Prince William makes surprising admission about life under lockdown with his children

Prince William makes surprising admission about life under lockdown with his children

The Duke of Cambridge has spent the curfew with his family at his large Georgian country residence Anmer Hall in Norfolk. Like all other parents around the country, he and Kate have been busy keeping their children occupied, as well as helping them with their schooling. This week William was supposed to be in Scotland in his role as Lord High Commissioner to the General Assembly of the Church of Scotland.

Instead, he made a series of calls to Scottish charities and in one conversation gave a glimpse into life with the family during lockdown.

The Prince spoke with community chef Charlie Farrally from the charity Possibilities for Each and Every Kid (PEEK).

The charity provides hot and healthy meals for vulnerable families and has played a vital role in relieving pressure from struggling families during the pandemic.

While giving Prince William a virtual tour of his food van, Mr Farrally said: “You’ll know yourself, the hardest time is dinner time.”

Laughing, the Duke of Cambridge replied: “It depends what’s on the table.

“If parents put something on that children love, dinner time goes very well.

“But if you put something on the table they don’t want to do, that’s another ball game.”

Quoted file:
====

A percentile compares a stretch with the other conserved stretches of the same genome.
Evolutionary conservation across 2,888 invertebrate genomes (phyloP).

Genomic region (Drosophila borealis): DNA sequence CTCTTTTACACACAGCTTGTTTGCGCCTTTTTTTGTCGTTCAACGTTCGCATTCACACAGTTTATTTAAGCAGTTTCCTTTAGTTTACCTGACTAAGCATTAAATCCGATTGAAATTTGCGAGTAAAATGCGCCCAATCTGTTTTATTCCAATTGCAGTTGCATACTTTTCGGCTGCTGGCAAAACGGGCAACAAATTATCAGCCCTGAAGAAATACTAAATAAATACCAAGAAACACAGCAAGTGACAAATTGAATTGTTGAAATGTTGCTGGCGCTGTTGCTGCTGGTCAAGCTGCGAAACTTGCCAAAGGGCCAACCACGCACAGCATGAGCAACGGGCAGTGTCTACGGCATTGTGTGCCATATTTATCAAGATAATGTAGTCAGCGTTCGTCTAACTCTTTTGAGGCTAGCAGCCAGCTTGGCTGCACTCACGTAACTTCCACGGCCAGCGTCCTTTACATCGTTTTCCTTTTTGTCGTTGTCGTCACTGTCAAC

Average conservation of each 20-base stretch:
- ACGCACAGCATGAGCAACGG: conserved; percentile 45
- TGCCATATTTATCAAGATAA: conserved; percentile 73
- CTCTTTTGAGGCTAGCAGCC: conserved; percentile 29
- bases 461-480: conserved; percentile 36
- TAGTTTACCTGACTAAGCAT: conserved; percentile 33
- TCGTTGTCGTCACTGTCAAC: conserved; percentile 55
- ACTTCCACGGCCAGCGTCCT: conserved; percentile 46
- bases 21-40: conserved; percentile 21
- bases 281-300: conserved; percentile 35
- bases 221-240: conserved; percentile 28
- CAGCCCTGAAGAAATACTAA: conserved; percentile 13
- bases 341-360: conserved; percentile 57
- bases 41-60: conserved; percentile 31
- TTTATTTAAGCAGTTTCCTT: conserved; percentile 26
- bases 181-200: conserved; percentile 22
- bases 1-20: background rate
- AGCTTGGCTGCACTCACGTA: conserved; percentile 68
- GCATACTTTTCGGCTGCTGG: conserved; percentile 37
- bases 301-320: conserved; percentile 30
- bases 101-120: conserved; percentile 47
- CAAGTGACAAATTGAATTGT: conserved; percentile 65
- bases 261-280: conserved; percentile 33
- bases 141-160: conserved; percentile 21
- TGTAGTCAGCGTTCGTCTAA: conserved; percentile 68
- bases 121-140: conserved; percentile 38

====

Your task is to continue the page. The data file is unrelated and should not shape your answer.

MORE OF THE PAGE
PEEK are one of the charities to benefit from funding from the National Emergencies Trust coronavirus appeal, which the Duke of Cambridge supported early on in the pandemic.

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“I think that’s absolutely fantastic. You are the embodiment of what can be done.

“I hope when I find myself up in Glasgow in the near future I can come and see you guys in person and congratulate you.”

The Prince has been busy supporting his charities during the lockdown and has just finished making a documentary with the BBC about men’s mental health.

Called “Football, Prince William and Our Mental Health”, the programme will air on the BBC One on Thursday May 28 at 8.05pm.

The documentary follows the work of the Heads Up Campaign, a charity that seeks to use football to address mental health issues in men.

The charity wants in its own words “to encourage more men to feel comfortable talking about their mental health and feel able to support their friends and families through difficult times”.

As president of the Football Association, the Duke of Cambridge has been heavily involved in the project from its outset.

In the promotional clip, William says: “You can’t be ashamed of your mental health.

“You’ve got to be able to look at it in the eye and say ‘I’m gonna deal with it’.Here we go. It’s ok not to be ok.”

Published at Thu, 21 May 2020 00:20:00 +0000